Tigers waste chances, Fulmer's outing in Game 1 shutout
Chicago – The frustration level continues to rise as the Tigers’ offense continues to sputter.
“You can’t win if you don’t score runs,” was manager Brad Ausmus’ terse assessment after the Tigers dropped the first of a doubleheader, 3-0, against the White Sox – and the second of three games in the span of 24 hours – on Saturday at Guaranteed Rate Field.
Twelve Tigers runners were stranded on the bases and another strong start by Michael Fulmer was wasted. The Tigers have been blanked in his last two starts.
It was Fulmer's 10th straight quality start. He and Justin Verlander are the only pitchers in team history to start a season with 10 straight quality starts.
“If the team is not scoring runs, then I can’t give up any runs,” said Fulmer, who only needed 96 pitches for his eight-inning effort. “That’s all on me. I need to do a better job of putting up zeros every single inning, no matter what.”
That’s a harsh self-assessment in light of the Tigers' current offensive malaise. After striking out 13 times in the rain-soaked game Friday night, the Tigers were punched out 15 more times in Game 1 – including eight of the last nine hitters.
“The players are always frustrated when you don’t win games,” Ausmus said. “They are frustrated when they don’t get hits. But it happens.”
White Sox rookie Tyler Danish, called up from Triple-A for the spot start, walked six in five innings and the Tigers couldn’t make him pay.
“Right now we are just not getting the big hit,” Ausmus said. “We are getting plenty of guys on base, we’re just not coming up with the big hit. At some point we will. We will break the ice and we’ll be fine.
“That just wasn’t the case in this one.”
Danish walked three batters in the first inning after Andrew Romine led off the game with a single – and not a single run crossed home plate.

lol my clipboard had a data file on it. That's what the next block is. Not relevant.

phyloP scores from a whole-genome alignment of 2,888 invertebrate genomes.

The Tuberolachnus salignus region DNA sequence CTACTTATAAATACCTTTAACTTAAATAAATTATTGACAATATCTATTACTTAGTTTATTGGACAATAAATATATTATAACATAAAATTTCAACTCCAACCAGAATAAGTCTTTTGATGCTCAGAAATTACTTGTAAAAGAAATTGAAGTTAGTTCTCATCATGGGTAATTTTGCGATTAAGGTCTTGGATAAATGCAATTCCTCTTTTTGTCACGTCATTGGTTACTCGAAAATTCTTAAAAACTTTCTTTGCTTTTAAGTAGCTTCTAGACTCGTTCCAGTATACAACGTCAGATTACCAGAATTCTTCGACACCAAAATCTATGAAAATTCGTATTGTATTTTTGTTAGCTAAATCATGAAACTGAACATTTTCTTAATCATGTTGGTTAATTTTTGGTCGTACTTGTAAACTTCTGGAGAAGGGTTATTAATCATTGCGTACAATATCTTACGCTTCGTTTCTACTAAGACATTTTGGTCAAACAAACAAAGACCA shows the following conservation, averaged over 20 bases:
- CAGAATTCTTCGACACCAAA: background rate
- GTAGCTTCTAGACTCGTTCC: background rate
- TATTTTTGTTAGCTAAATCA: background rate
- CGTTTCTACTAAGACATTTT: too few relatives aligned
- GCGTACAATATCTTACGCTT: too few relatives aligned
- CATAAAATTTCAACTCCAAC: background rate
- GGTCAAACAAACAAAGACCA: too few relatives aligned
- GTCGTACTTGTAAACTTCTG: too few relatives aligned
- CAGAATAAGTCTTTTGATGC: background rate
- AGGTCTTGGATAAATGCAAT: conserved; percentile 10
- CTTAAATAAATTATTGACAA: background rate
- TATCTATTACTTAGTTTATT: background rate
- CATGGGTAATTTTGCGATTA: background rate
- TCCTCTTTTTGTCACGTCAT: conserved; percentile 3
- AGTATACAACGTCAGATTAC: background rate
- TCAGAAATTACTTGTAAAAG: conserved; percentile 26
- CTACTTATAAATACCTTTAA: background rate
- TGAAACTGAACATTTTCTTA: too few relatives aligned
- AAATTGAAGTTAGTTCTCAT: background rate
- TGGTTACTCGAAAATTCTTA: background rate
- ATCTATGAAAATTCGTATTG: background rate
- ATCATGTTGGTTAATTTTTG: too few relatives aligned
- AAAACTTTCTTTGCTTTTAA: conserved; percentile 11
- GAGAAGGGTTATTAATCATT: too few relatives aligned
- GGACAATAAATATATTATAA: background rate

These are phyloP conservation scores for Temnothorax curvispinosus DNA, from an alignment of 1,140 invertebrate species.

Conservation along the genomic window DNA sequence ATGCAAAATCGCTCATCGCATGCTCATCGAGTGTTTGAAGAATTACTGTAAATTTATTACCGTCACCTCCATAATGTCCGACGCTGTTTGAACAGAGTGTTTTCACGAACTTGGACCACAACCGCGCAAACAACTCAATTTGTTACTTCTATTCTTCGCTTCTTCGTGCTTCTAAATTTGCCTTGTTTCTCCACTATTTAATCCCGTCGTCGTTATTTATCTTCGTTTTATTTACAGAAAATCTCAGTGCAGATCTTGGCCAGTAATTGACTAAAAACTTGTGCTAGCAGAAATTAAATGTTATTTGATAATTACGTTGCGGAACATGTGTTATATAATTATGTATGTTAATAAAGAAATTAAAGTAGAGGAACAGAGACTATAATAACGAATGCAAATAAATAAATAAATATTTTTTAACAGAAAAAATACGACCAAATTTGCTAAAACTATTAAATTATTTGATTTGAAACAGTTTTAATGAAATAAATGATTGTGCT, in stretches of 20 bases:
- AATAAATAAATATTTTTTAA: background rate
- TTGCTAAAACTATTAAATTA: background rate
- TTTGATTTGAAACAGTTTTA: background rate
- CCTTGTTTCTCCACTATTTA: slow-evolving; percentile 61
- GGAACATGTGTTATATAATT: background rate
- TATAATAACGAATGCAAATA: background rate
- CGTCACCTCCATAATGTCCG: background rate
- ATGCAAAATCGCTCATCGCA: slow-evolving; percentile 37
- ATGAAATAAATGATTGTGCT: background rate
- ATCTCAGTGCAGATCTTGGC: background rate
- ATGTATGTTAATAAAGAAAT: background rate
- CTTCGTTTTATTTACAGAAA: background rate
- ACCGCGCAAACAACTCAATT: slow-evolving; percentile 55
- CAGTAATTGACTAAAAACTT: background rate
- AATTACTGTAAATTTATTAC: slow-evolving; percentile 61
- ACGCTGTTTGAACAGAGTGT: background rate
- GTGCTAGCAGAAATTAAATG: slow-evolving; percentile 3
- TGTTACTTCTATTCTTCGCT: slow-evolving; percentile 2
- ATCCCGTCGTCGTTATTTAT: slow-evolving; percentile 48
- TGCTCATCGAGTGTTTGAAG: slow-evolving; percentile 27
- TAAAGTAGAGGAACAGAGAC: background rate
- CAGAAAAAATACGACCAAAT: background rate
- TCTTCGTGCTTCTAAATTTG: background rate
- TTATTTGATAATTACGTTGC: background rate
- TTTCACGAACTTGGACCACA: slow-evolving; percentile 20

Miguel Cabrera hit into a double play. And, with the bases loaded and ahead in the count 3-1, Nick Castellanos bounced out to end the inning.
In five innings, the Tigers put nine runners on base against Danish and couldn’t score.
The chances kept coming.
In the seventh against reliever Anthony Swarzak, Jose Iglesias walked and Romine, after a lengthy battle, singled to left. Alex Avila and Cabrera struck out. Victor Martinez walked to load the bases, but Swarzak struck out Justin Upton swinging through a 95-mph fastball.
Reliever Tommy Kahnle struck out the side in the eighth after a lead-off walk. He punched out Tyler Collins (three strikeouts on the day), pinch-hitter J.D. Martinez and Iglesias.
Closer David Robertson fanned two more in a clean ninth.
“It’s tough,” Fulmer said. “Their team walked seven guys and we just can’t get that one hit. It’s nobody’s fault. It’s going to happen, it’s baseball. But I’ll tell you what, once we start getting that one key hit, we’re going to turn this season around.”
Fulmer was at 67 pitches through seven innings, that’s how efficient he was. He was in trouble only in the fifth. An infield single by Tim Anderson, an opposite-field dunker by Matt Davidson and a bunt single by Omar Narvaez loaded the bases with no outs.
Fulmer, undeterred, induced a quick 6-4-3 double play from Yolmer Sanchez. The run scored on the play, but the rally was snuffed.
“It was good, just a little unlucky,” Fulmer said. “There was a lot of soft contact today. I think I gave up one hard-hit ball and that was in the eighth.”
Fulmer’s sinker was clocking at 97-98 mph through the eighth inning. He got 10 ground ball outs with it.
“My timing was better, release-point wise,” he said. “And my sinker was really working well – lot of soft contact and a lot of ground balls. I maybe threw three or four four-seamers all day. Once I find my timing and release point on everything, once I can get it out front, it’s pretty firm.”
The White Sox scored twice more of him in the eighth, doing damage against Fulmer's change-up – an RBI triple by Leury Garcia and a bloop single by Jose Abreu.
“We need to come together as a team right now and compete to the best of our ability,” Fulmer said. “We just have to get that one key hit. We’re always just one hit away, especially with this lineup. I know we can do it; they know they can do it.
“We’re staying positive right now. Once it happens, it’s going to get rolling.”
Presently, it’s rolling in the wrong direction. The Tigers have lost six of seven and seven of 11, and were four games under .500 heading into Game 2.